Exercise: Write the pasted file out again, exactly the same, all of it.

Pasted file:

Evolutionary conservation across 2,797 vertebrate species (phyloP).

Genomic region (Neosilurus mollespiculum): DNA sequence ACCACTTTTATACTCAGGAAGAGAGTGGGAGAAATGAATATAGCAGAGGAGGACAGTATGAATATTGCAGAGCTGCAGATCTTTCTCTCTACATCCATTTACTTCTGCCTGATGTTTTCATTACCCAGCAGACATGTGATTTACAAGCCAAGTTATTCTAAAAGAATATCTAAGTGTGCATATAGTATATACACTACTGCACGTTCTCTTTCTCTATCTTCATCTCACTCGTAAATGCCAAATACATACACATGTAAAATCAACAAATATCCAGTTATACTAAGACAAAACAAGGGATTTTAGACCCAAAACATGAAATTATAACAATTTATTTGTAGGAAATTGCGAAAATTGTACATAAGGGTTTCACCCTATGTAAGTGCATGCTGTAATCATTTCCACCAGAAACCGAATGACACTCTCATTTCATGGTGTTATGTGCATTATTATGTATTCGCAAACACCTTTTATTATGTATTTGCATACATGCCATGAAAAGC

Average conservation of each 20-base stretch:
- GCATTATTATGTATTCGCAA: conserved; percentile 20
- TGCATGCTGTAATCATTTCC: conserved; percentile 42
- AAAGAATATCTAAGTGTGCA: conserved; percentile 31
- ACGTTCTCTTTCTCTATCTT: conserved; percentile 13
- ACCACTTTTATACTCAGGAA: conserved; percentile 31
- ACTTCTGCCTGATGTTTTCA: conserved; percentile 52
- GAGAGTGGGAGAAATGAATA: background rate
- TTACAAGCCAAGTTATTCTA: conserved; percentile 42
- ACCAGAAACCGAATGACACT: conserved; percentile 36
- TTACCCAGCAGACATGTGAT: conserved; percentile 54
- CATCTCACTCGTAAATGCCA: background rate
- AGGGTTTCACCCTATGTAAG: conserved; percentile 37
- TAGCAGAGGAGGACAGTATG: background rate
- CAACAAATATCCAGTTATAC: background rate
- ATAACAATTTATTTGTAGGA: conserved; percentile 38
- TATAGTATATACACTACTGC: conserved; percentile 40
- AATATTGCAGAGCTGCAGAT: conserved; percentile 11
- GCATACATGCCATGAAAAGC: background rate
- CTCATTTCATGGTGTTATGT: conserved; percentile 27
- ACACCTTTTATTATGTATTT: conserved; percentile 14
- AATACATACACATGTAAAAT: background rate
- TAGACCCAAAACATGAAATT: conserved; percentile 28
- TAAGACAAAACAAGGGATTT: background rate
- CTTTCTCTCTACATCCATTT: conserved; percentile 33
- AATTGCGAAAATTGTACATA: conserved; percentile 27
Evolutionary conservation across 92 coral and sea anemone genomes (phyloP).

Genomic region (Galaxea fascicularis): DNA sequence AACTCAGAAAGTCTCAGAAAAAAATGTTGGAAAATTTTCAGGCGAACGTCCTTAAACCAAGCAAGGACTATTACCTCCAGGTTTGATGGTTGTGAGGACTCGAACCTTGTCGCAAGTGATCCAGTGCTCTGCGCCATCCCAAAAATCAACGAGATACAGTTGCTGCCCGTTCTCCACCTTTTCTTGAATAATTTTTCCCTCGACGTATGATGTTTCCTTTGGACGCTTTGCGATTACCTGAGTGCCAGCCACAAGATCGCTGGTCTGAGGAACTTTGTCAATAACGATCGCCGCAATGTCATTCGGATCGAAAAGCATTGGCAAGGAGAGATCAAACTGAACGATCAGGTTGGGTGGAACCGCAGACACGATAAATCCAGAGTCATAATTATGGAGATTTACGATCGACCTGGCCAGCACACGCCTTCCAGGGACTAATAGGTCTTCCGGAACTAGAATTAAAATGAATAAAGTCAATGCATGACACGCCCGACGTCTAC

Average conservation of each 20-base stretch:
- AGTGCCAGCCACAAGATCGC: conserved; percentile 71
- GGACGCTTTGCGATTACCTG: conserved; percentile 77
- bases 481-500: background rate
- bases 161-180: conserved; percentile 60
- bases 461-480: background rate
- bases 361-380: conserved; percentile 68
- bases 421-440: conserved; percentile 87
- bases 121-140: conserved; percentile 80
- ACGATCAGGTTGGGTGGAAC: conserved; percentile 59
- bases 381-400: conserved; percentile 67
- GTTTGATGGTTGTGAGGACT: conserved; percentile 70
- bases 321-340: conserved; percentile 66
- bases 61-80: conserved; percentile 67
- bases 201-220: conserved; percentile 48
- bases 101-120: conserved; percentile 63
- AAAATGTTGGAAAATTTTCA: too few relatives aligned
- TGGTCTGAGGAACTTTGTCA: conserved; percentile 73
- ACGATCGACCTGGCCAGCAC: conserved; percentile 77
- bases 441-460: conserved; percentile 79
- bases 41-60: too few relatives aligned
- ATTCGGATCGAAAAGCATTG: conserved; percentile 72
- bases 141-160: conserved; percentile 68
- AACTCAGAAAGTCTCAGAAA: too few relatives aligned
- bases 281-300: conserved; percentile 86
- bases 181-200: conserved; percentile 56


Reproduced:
Evolutionary conservation across 2,797 vertebrate species (phyloP).

Genomic region (Neosilurus mollespiculum): DNA sequence ACCACTTTTATACTCAGGAAGAGAGTGGGAGAAATGAATATAGCAGAGGAGGACAGTATGAATATTGCAGAGCTGCAGATCTTTCTCTCTACATCCATTTACTTCTGCCTGATGTTTTCATTACCCAGCAGACATGTGATTTACAAGCCAAGTTATTCTAAAAGAATATCTAAGTGTGCATATAGTATATACACTACTGCACGTTCTCTTTCTCTATCTTCATCTCACTCGTAAATGCCAAATACATACACATGTAAAATCAACAAATATCCAGTTATACTAAGACAAAACAAGGGATTTTAGACCCAAAACATGAAATTATAACAATTTATTTGTAGGAAATTGCGAAAATTGTACATAAGGGTTTCACCCTATGTAAGTGCATGCTGTAATCATTTCCACCAGAAACCGAATGACACTCTCATTTCATGGTGTTATGTGCATTATTATGTATTCGCAAACACCTTTTATTATGTATTTGCATACATGCCATGAAAAGC

Average conservation of each 20-base stretch:
- GCATTATTATGTATTCGCAA: conserved; percentile 20
- TGCATGCTGTAATCATTTCC: conserved; percentile 42
- AAAGAATATCTAAGTGTGCA: conserved; percentile 31
- ACGTTCTCTTTCTCTATCTT: conserved; percentile 13
- ACCACTTTTATACTCAGGAA: conserved; percentile 31
- ACTTCTGCCTGATGTTTTCA: conserved; percentile 52
- GAGAGTGGGAGAAATGAATA: background rate
- TTACAAGCCAAGTTATTCTA: conserved; percentile 42
- ACCAGAAACCGAATGACACT: conserved; percentile 36
- TTACCCAGCAGACATGTGAT: conserved; percentile 54
- CATCTCACTCGTAAATGCCA: background rate
- AGGGTTTCACCCTATGTAAG: conserved; percentile 37
- TAGCAGAGGAGGACAGTATG: background rate
- CAACAAATATCCAGTTATAC: background rate
- ATAACAATTTATTTGTAGGA: conserved; percentile 38
- TATAGTATATACACTACTGC: conserved; percentile 40
- AATATTGCAGAGCTGCAGAT: conserved; percentile 11
- GCATACATGCCATGAAAAGC: background rate
- CTCATTTCATGGTGTTATGT: conserved; percentile 27
- ACACCTTTTATTATGTATTT: conserved; percentile 14
- AATACATACACATGTAAAAT: background rate
- TAGACCCAAAACATGAAATT: conserved; percentile 28
- TAAGACAAAACAAGGGATTT: background rate
- CTTTCTCTCTACATCCATTT: conserved; percentile 33
- AATTGCGAAAATTGTACATA: conserved; percentile 27
Evolutionary conservation across 92 coral and sea anemone genomes (phyloP).

Genomic region (Galaxea fascicularis): DNA sequence AACTCAGAAAGTCTCAGAAAAAAATGTTGGAAAATTTTCAGGCGAACGTCCTTAAACCAAGCAAGGACTATTACCTCCAGGTTTGATGGTTGTGAGGACTCGAACCTTGTCGCAAGTGATCCAGTGCTCTGCGCCATCCCAAAAATCAACGAGATACAGTTGCTGCCCGTTCTCCACCTTTTCTTGAATAATTTTTCCCTCGACGTATGATGTTTCCTTTGGACGCTTTGCGATTACCTGAGTGCCAGCCACAAGATCGCTGGTCTGAGGAACTTTGTCAATAACGATCGCCGCAATGTCATTCGGATCGAAAAGCATTGGCAAGGAGAGATCAAACTGAACGATCAGGTTGGGTGGAACCGCAGACACGATAAATCCAGAGTCATAATTATGGAGATTTACGATCGACCTGGCCAGCACACGCCTTCCAGGGACTAATAGGTCTTCCGGAACTAGAATTAAAATGAATAAAGTCAATGCATGACACGCCCGACGTCTAC

Average conservation of each 20-base stretch:
- AGTGCCAGCCACAAGATCGC: conserved; percentile 71
- GGACGCTTTGCGATTACCTG: conserved; percentile 77
- bases 481-500: background rate
- bases 161-180: conserved; percentile 60
- bases 461-480: background rate
- bases 361-380: conserved; percentile 68
- bases 421-440: conserved; percentile 87
- bases 121-140: conserved; percentile 80
- ACGATCAGGTTGGGTGGAAC: conserved; percentile 59
- bases 381-400: conserved; percentile 67
- GTTTGATGGTTGTGAGGACT: conserved; percentile 70
- bases 321-340: conserved; percentile 66
- bases 61-80: conserved; percentile 67
- bases 201-220: conserved; percentile 48
- bases 101-120: conserved; percentile 63
- AAAATGTTGGAAAATTTTCA: too few relatives aligned
- TGGTCTGAGGAACTTTGTCA: conserved; percentile 73
- ACGATCGACCTGGCCAGCAC: conserved; percentile 77
- bases 441-460: conserved; percentile 79
- bases 41-60: too few relatives aligned
- ATTCGGATCGAAAAGCATTG: conserved; percentile 72
- bases 141-160: conserved; percentile 68
- AACTCAGAAAGTCTCAGAAA: too few relatives aligned
- bases 281-300: conserved; percentile 86
- bases 181-200: conserved; percentile 56